Marv Albert will discuss with Barbara Walters and Larry King his side of the seamy case that led to his unemployment.
Albert will appear Nov. 7 on ABC's 20/20 and Nov. 11 on CNN's Larry King Live.
Albert was indicted in May on sodomy and assault charges, and he pleaded guilty last month to a lesser assault charge. He received no jail time.
Since a trial last month, Albert's lawyers have said the Arlington, Va., judge in the case barred them from mounting a full defense against Vanessa Perhach, who accused Albert of biting her and forcing her to perform oral sex. Albert testified biting was "normal" in their relationship.
SOCCER: Kasey Keller and Mia Hamm were named U.S. Soccer's male and female athletes of the year. Hamm is the first person to win either award four straight times; Keller is the first goalkeeper to take the men's honor. Nike is close to an agreement to take over clothing for the English national team. Former teammates and rivals reunited in Milan, Italy, for the farewell match of charismatic AC Milan captain Franco Baresi. Baresi, who retired this year to become vice president of the Milan club owned by media tycoon Silvio Berlusconi, led the traditional red-and-black team to a 5-1 victory against an all-star lineup.
AUTO RACING: Michael Schumacher conceded he made a mistake in colliding with Jacques Villeneuve but didn't apologize. "It's part of the game. But I didn't try to foul. I see no reason to apologize," Schumacher said of the maneuver in Sunday's European Grand Prix, which cost him the world title. British driver David Coulthard testified that the flexibility of the steering column in Ayrton Senna's car was normal when the Brazilian champion died in a 1994 crash. Prosecutor Maurizio Passarini said a badly modified steering column in Senna's Williams-Renault cracked during the 1994 San Marino Grand Prix, causing the fatal crash. Six Formula One officials, including Williams-Renault team owner Frank Williams, are charged with manslaughter. The Canadian government will exempt big-time auto races from its new ban on tobacco advertising.
OLYMPICS: For the first time since the 1920s, no commercial logos will appear on uniforms worn by U.S. athletes when they ascend the medal podium at February's Winter Games in Nagano, Japan. Only the U.S. Olympic Committee's logo will appear on team suits. The Nagano Games' chief organizer threatened to resign after a bitter row over the showpiece event, the men's downhill. Makoto Kobayashi, director-general of the Nagano Organizing Committee, has argued with international skiing officials who want to keep the Games from staging one of the shortest downhills in recent history.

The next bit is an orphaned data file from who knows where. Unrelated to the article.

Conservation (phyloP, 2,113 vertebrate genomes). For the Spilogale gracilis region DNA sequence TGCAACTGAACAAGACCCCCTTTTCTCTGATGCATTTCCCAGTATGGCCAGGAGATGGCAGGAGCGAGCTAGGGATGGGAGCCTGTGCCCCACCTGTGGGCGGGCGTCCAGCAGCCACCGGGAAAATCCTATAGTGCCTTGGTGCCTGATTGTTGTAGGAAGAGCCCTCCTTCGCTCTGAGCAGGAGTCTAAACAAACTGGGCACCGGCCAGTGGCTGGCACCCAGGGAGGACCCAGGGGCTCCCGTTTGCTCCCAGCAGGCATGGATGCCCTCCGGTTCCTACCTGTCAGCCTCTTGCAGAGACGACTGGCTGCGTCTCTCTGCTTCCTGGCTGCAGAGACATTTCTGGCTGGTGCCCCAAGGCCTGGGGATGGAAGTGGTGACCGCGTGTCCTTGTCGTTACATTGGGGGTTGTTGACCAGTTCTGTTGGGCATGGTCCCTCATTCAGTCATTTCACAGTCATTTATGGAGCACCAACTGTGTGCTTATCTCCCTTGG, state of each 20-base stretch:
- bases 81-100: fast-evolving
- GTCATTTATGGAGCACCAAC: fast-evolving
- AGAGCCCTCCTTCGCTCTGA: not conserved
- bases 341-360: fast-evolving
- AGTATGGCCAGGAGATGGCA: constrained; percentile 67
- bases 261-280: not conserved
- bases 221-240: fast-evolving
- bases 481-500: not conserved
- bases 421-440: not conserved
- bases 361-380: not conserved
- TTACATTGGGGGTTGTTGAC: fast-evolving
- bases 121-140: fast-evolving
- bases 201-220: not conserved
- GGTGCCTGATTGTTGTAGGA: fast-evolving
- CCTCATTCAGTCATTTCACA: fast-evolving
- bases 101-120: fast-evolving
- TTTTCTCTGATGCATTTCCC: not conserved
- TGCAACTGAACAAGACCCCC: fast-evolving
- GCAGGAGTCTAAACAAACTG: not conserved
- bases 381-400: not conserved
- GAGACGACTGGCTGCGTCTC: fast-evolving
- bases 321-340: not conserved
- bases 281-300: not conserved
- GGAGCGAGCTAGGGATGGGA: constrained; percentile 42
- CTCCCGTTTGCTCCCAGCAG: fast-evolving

TENNIS: Boris Becker beat Mark Woodforde in his opening match at the Paris Open and will play top-ranked Pete Sampras. Wild card Mario Ricon upset third-seeded Marcelo Filippini in the opening round of the Colombia Open.
COLLEGES: The Florida men's golf team finished fourth at 15-over-par 879 and Florida State eighth at 25-over 889 at the Country Club of Louisiana Intercollegiate. Florida's Josh McCumber shot 1-over 217 and tied for sixth. FSU's George McNeill shot 3-over 219 and tied for 12th. Georgia won the tournament at 7-under 857. South Florida's men's golf team was tied for 11th at 603 after two rounds of the South Alabama Classic. Atsushi Kozaki was tied for 22nd at 148. Host South Alabama led at 577. Pacific-10 and NCAA investigations determined Jim Harrick committed multiple NCAA rules violations during his tenure as UCLA men's basketball coach. The violations, which included improper telephone calls and misuse of tickets, are considered minor and probably will not result in severe penalties. Cincinnati athletic director Bob Goin said F Ruben Patterson returned the car for which Bobby Carter, his summer employer and an athletic department booster, co-signed the loan. Patterson will have to make restitution for extra benefits to regain his eligibility. Fresno State's faculty demanded a code of conduct aimed at reining in student-athletes after a series of legal run-ins. CBS Sports and the Big Ten agreed to a multiyear contract extension to broadcast conference basketball games and the Big Ten tournament.
BOXING: Mitch Halpern, the third man in the ring in Evander Holyfield's first upset of Mike Tyson, will referee Holyfield's Nov. 8 heavyweight unification fight with IBF champion Michael Moorer. Ike Quartey, Ghana's WBA welterweight champion, threatened to quit after the result of his Oct. 17 fight against Jose Luis Lopez was altered from a win to a draw. Ghana Boxing Authority said it was protesting the decision to the WBA.
GOLF: The LPGA released its 1998 schedule of 42 events, worth a record $31.3-million in prize money. The season starts Jan. 16-18 with the HealthSouth Inaugural in Orlando and ends with the LPGA Tour Championship in Las Vegas from Nov. 19-22. The Salesmanship Club of Dallas, sponsors of the Byron Nelson Classic, said it will raise the 1998 tournament purse by $700,000 to $2.5-million. The PGA Tours International Federation is expected to end the $3.65-million Andersen Consulting World Championship of Golf after its four-man finals in January in Scottsdale, Ariz.
BOWLING: Dave D'Entremont moved from 22nd to first heading into the final day of the PBA Ebonite Challenge in Indianapolis.
WHITBREAD YACHTS: Chris Dickson resigned as skipper of Dennis Conner's yacht Toshiba, which finished a disappointing sixth out of 10 boats in the first leg of the Round the World Race. Paul Standbridge was promoted from watch captain to skipper.
ET CETERA: Martin Lopez Zubero of Spain, the 200-meter backstroke world-record holder, announced his retirement.
_ Compiled from Times wires.